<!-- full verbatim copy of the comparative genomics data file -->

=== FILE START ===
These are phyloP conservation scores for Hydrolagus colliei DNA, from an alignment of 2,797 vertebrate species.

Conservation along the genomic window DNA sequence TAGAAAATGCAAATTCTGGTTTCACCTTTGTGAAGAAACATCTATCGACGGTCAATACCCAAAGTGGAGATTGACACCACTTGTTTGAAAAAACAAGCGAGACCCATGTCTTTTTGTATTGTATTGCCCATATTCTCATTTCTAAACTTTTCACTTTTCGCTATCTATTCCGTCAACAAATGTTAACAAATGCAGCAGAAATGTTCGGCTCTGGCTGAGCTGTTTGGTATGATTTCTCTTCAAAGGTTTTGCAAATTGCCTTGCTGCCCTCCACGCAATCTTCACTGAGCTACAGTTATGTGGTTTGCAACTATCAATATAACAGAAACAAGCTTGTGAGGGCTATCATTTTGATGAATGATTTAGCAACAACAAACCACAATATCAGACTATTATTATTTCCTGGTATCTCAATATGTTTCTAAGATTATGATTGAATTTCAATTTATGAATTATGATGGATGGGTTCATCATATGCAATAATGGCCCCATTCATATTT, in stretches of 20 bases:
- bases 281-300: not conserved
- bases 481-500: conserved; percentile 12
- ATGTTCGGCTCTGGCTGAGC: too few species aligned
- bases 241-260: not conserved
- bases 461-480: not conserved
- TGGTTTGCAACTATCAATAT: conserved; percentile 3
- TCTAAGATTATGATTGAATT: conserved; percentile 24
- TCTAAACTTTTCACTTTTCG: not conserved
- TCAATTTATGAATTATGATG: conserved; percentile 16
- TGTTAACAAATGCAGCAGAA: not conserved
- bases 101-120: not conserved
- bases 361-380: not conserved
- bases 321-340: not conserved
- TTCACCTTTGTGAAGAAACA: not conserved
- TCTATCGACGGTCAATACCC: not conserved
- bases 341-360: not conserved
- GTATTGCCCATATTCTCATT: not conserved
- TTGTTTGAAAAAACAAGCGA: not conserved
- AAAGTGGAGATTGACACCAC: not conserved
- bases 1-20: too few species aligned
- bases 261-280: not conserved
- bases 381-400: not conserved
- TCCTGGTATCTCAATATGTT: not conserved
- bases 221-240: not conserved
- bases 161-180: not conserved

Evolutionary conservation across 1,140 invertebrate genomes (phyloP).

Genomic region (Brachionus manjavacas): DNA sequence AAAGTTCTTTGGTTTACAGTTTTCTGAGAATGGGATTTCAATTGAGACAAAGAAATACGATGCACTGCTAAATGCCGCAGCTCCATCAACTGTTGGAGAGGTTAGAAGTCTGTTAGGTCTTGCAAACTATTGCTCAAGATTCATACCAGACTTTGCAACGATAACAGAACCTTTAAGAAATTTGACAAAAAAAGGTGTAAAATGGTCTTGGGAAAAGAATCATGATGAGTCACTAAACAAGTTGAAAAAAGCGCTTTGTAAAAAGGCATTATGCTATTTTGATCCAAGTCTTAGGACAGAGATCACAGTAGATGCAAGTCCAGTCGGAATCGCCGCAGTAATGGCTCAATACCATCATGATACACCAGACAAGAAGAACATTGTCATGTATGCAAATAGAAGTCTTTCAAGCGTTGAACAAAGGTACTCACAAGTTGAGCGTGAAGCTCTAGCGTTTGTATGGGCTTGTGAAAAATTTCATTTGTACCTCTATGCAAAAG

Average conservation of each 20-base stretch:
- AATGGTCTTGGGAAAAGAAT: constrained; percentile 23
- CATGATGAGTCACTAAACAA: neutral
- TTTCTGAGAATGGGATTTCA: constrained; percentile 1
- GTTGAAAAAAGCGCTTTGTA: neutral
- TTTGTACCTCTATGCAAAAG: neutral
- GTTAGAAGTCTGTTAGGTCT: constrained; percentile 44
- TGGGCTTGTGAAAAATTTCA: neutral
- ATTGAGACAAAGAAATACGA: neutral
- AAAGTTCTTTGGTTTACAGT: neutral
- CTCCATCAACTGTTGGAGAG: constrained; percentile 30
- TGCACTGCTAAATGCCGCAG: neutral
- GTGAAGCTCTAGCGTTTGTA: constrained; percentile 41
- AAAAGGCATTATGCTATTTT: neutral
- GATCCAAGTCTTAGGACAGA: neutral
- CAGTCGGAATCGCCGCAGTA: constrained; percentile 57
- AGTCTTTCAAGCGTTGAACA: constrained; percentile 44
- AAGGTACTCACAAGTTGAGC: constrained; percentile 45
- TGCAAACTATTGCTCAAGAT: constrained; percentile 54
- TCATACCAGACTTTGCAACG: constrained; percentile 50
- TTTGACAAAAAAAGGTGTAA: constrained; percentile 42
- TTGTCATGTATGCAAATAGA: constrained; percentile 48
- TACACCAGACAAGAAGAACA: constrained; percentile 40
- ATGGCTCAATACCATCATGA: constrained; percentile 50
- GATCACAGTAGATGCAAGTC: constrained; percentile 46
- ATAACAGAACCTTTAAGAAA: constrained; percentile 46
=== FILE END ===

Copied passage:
These are phyloP conservation scores for Hydrolagus colliei DNA, from an alignment of 2,797 vertebrate species.

Conservation along the genomic window DNA sequence TAGAAAATGCAAATTCTGGTTTCACCTTTGTGAAGAAACATCTATCGACGGTCAATACCCAAAGTGGAGATTGACACCACTTGTTTGAAAAAACAAGCGAGACCCATGTCTTTTTGTATTGTATTGCCCATATTCTCATTTCTAAACTTTTCACTTTTCGCTATCTATTCCGTCAACAAATGTTAACAAATGCAGCAGAAATGTTCGGCTCTGGCTGAGCTGTTTGGTATGATTTCTCTTCAAAGGTTTTGCAAATTGCCTTGCTGCCCTCCACGCAATCTTCACTGAGCTACAGTTATGTGGTTTGCAACTATCAATATAACAGAAACAAGCTTGTGAGGGCTATCATTTTGATGAATGATTTAGCAACAACAAACCACAATATCAGACTATTATTATTTCCTGGTATCTCAATATGTTTCTAAGATTATGATTGAATTTCAATTTATGAATTATGATGGATGGGTTCATCATATGCAATAATGGCCCCATTCATATTT, in stretches of 20 bases:
- bases 281-300: not conserved
- bases 481-500: conserved; percentile 12
- ATGTTCGGCTCTGGCTGAGC: too few species aligned
- bases 241-260: not conserved
- bases 461-480: not conserved
- TGGTTTGCAACTATCAATAT: conserved; percentile 3
- TCTAAGATTATGATTGAATT: conserved; percentile 24
- TCTAAACTTTTCACTTTTCG: not conserved
- TCAATTTATGAATTATGATG: conserved; percentile 16
- TGTTAACAAATGCAGCAGAA: not conserved
- bases 101-120: not conserved
- bases 361-380: not conserved
- bases 321-340: not conserved
- TTCACCTTTGTGAAGAAACA: not conserved
- TCTATCGACGGTCAATACCC: not conserved
- bases 341-360: not conserved
- GTATTGCCCATATTCTCATT: not conserved
- TTGTTTGAAAAAACAAGCGA: not conserved
- AAAGTGGAGATTGACACCAC: not conserved
- bases 1-20: too few species aligned
- bases 261-280: not conserved
- bases 381-400: not conserved
- TCCTGGTATCTCAATATGTT: not conserved
- bases 221-240: not conserved
- bases 161-180: not conserved

Evolutionary conservation across 1,140 invertebrate genomes (phyloP).

Genomic region (Brachionus manjavacas): DNA sequence AAAGTTCTTTGGTTTACAGTTTTCTGAGAATGGGATTTCAATTGAGACAAAGAAATACGATGCACTGCTAAATGCCGCAGCTCCATCAACTGTTGGAGAGGTTAGAAGTCTGTTAGGTCTTGCAAACTATTGCTCAAGATTCATACCAGACTTTGCAACGATAACAGAACCTTTAAGAAATTTGACAAAAAAAGGTGTAAAATGGTCTTGGGAAAAGAATCATGATGAGTCACTAAACAAGTTGAAAAAAGCGCTTTGTAAAAAGGCATTATGCTATTTTGATCCAAGTCTTAGGACAGAGATCACAGTAGATGCAAGTCCAGTCGGAATCGCCGCAGTAATGGCTCAATACCATCATGATACACCAGACAAGAAGAACATTGTCATGTATGCAAATAGAAGTCTTTCAAGCGTTGAACAAAGGTACTCACAAGTTGAGCGTGAAGCTCTAGCGTTTGTATGGGCTTGTGAAAAATTTCATTTGTACCTCTATGCAAAAG

Average conservation of each 20-base stretch:
- AATGGTCTTGGGAAAAGAAT: constrained; percentile 23
- CATGATGAGTCACTAAACAA: neutral
- TTTCTGAGAATGGGATTTCA: constrained; percentile 1
- GTTGAAAAAAGCGCTTTGTA: neutral
- TTTGTACCTCTATGCAAAAG: neutral
- GTTAGAAGTCTGTTAGGTCT: constrained; percentile 44
- TGGGCTTGTGAAAAATTTCA: neutral
- ATTGAGACAAAGAAATACGA: neutral
- AAAGTTCTTTGGTTTACAGT: neutral
- CTCCATCAACTGTTGGAGAG: constrained; percentile 30
- TGCACTGCTAAATGCCGCAG: neutral
- GTGAAGCTCTAGCGTTTGTA: constrained; percentile 41
- AAAAGGCATTATGCTATTTT: neutral
- GATCCAAGTCTTAGGACAGA: neutral
- CAGTCGGAATCGCCGCAGTA: constrained; percentile 57
- AGTCTTTCAAGCGTTGAACA: constrained; percentile 44
- AAGGTACTCACAAGTTGAGC: constrained; percentile 45
- TGCAAACTATTGCTCAAGAT: constrained; percentile 54
- TCATACCAGACTTTGCAACG: constrained; percentile 50
- TTTGACAAAAAAAGGTGTAA: constrained; percentile 42
- TTGTCATGTATGCAAATAGA: constrained; percentile 48
- TACACCAGACAAGAAGAACA: constrained; percentile 40
- ATGGCTCAATACCATCATGA: constrained; percentile 50
- GATCACAGTAGATGCAAGTC: constrained; percentile 46
- ATAACAGAACCTTTAAGAAA: constrained; percentile 46